3 November 2017, 6.20 – 9.00pm, Live Art Development Agency
Keynote presentation by Ray Langenbach
Archiving is never a disinterested act of collecting and preserving. The archival impulse is fundamentally discriminatory. It is influenced by prevailing cultural and financial ecologies, as well as the particular ideologies, cultures, prejudices, erotics and affinities of those doing the data selecting, recording, editing and organising.
A documentation of live performance is conventionally read as a mnemonic artifact: the propositional body of evidence or proof (documentum or habeas corpus) of a past act or event. Correspondingly, the screen is often considered to be a window into the past. This pre-Brechtian optics remains unquestioned by most audiences.
But, for those of us who are committed to its production, documentation manifests as a kind of ‘alienated ontology’, marked by immanence and objecthood, in which the empty screen is seen to have its own intrinsic value. While documentation (the skidmarks in my analogy) index a past event, that event remains an imaginary – forever out of reach. Perhaps there never was an originary moment of the crash. It is the present, not the past, that the skidmarks haunt with their de facto horizon of possibility.
I want to ask what requirements we consciously or subconsciously impose on performance documentation, especially time-based and moving-image documentation? And I wonder how to describe the underlying ontology of the moving image archive?
In 1978, just as the now ubiquitous digital age was opening, there was an important archival photography exhibition at the New York Museum of modern Art, Mirrors and Windows: American Photography since 1960, curated by John Szarkowski. He saw a fundamental dichotomy in American photography “between photographers who believe that all art is concerned with self-expression” (which he termed the “romantic” inclination) “and those who see it as a means of exploration” (the “realist” inclination). Primarily focused on production rather than reception, Szarkowski’s binary division now seems stereotypical and simplistic. But the visual metaphor he used may be far richer than the distinctions he described with it.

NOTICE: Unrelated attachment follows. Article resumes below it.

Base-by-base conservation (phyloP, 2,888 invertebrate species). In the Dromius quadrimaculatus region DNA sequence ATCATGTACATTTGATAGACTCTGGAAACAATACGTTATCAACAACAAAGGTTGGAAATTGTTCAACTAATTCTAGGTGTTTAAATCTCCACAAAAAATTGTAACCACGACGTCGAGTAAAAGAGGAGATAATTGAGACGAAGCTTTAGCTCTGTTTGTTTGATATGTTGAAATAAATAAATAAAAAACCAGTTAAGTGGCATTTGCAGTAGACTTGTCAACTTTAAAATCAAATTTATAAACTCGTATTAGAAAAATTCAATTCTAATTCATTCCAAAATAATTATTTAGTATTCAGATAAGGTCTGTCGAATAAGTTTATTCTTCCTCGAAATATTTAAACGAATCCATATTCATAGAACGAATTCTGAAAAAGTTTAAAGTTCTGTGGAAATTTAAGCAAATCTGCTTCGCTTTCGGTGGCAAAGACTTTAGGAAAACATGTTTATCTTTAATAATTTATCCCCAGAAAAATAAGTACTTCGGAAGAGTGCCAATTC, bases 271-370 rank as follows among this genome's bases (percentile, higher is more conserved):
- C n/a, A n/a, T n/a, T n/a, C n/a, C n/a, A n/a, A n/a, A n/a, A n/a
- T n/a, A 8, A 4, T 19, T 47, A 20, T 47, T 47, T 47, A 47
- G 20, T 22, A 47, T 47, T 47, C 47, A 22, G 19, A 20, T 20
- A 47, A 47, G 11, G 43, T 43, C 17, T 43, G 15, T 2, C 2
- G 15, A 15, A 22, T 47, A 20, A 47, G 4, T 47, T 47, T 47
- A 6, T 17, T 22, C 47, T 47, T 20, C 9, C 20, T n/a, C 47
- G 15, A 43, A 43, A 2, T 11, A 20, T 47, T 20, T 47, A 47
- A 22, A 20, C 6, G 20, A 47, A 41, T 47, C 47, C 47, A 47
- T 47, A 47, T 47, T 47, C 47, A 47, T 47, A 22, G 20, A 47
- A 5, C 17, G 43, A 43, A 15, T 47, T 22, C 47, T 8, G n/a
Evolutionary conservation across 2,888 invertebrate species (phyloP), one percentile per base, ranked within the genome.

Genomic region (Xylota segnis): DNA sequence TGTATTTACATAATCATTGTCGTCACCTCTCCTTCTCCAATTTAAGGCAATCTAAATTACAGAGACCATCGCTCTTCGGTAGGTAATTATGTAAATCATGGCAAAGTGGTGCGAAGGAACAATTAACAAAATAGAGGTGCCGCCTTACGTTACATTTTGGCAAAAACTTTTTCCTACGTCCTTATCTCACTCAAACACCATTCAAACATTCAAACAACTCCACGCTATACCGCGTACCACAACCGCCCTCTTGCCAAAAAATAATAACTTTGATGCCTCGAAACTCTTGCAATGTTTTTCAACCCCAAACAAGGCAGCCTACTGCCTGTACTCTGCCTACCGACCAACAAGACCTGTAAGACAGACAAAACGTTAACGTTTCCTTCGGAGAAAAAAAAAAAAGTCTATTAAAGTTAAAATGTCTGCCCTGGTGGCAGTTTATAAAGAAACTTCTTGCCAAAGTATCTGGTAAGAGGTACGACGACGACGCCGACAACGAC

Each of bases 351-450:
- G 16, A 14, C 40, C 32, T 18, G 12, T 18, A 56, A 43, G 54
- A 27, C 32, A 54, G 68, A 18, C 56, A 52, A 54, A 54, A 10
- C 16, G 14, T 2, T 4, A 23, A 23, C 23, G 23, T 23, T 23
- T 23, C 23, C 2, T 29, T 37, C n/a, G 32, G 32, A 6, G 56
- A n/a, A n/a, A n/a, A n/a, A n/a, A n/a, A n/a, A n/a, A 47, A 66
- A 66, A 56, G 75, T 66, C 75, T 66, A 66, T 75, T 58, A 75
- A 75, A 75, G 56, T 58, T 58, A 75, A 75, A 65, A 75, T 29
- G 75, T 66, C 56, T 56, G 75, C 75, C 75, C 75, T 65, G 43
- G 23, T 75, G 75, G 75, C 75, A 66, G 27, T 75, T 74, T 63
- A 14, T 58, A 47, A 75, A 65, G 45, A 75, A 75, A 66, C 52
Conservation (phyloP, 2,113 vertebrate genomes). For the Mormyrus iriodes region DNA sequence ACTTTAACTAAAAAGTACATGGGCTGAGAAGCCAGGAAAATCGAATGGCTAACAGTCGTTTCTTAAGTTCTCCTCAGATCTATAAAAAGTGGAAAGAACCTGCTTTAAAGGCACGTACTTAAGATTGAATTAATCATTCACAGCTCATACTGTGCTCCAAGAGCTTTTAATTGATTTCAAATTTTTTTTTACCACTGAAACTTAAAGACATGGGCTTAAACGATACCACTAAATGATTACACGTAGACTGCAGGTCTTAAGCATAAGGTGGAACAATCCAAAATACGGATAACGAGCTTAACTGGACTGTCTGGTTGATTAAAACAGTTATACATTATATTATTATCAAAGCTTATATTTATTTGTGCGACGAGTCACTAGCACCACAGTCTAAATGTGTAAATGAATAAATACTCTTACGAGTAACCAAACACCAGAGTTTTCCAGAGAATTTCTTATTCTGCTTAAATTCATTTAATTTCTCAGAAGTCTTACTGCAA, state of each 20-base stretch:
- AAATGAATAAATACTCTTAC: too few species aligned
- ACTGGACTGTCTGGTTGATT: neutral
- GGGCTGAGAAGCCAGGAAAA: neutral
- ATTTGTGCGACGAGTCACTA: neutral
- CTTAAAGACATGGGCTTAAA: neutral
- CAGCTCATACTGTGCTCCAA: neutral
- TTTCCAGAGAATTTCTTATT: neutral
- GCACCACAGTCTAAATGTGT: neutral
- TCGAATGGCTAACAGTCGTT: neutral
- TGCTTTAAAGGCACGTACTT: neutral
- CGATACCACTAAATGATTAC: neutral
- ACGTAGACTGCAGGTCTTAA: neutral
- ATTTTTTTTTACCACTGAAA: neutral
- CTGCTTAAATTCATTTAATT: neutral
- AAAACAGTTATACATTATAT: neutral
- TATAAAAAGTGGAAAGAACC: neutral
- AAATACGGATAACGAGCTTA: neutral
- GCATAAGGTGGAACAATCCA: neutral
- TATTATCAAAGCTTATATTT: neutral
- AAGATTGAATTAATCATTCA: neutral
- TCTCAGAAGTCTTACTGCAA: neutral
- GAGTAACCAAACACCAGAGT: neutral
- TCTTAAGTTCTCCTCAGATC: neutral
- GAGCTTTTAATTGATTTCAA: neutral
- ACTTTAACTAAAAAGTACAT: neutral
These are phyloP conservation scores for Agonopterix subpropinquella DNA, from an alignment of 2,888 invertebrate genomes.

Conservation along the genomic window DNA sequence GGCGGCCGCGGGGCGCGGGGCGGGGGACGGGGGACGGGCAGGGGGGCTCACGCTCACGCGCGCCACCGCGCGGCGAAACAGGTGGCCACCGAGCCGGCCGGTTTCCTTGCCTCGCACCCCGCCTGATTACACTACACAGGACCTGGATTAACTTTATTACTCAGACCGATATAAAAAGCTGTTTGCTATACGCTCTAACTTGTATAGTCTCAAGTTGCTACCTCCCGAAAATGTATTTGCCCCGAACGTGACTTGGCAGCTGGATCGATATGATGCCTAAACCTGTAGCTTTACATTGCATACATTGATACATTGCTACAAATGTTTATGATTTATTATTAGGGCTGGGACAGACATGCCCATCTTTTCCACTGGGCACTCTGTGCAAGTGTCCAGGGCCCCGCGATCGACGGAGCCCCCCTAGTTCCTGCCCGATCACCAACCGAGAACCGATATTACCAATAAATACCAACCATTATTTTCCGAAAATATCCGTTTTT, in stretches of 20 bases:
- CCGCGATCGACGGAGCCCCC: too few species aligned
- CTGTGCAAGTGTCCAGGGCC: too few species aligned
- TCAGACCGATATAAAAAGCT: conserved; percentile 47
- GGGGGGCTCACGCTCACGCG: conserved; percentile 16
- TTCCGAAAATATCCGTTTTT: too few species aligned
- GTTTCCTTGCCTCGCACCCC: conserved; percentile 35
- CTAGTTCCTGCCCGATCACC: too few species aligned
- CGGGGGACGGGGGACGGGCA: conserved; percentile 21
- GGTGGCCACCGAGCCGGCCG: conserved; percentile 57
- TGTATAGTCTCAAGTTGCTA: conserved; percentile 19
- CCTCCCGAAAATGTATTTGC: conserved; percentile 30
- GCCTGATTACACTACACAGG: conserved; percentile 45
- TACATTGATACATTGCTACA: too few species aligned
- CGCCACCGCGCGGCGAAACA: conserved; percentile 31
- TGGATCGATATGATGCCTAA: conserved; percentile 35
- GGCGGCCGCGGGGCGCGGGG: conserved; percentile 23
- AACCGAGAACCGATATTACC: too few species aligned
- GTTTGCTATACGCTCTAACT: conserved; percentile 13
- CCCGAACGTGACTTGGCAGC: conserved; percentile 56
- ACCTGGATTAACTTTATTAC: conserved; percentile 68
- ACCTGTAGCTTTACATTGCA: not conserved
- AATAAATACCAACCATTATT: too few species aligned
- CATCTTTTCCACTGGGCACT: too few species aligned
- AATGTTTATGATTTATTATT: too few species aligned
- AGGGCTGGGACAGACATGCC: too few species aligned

For example, what if we include other variations on the mirror/window theme, such as the panopticon, the two-way mirror of the interrogation chamber, Dorian Gray’s temporal portrait, or, the profound hyperreality of the computer screen in his optical economy? Was it the way categories were determined and composed that determined how and what the audience saw on the walls of MOMA? How do Eleanor Roche’s prototype theory or George Lakoff’s “Idealised Cognitive Models impact the way we archive and read archives? How should we interpret the interstices and juxtapositions, the spaces between the images–rather than the images themselves– in Aby Warburg’s Mnemosyne Atlas? I see in it an assemblage that reflects not just Warburg’s mental map of art and culture, but a larger reflection of European modernity and the advent of Structuralism. What is the reflected visage caught there in flagrante delicto? Does it belong to our subjective selves, or to our societies, our cultures, our time, our epistemes?
To explore these issues, I will explore the archival impulse in a few Asian works that archive and memorialise other art works. Possible citings include: Tehching Hsieh at the Taiwan Pavilion in this year’s Venice Biennale, curated by Adrian Heathfield, the Era Mahathir exhibition at Ilham Gallery, Kuala Lumpur, curated by Valentine Willie and Rahel Joseph, recent works by Ho Tzu Nyen, et al.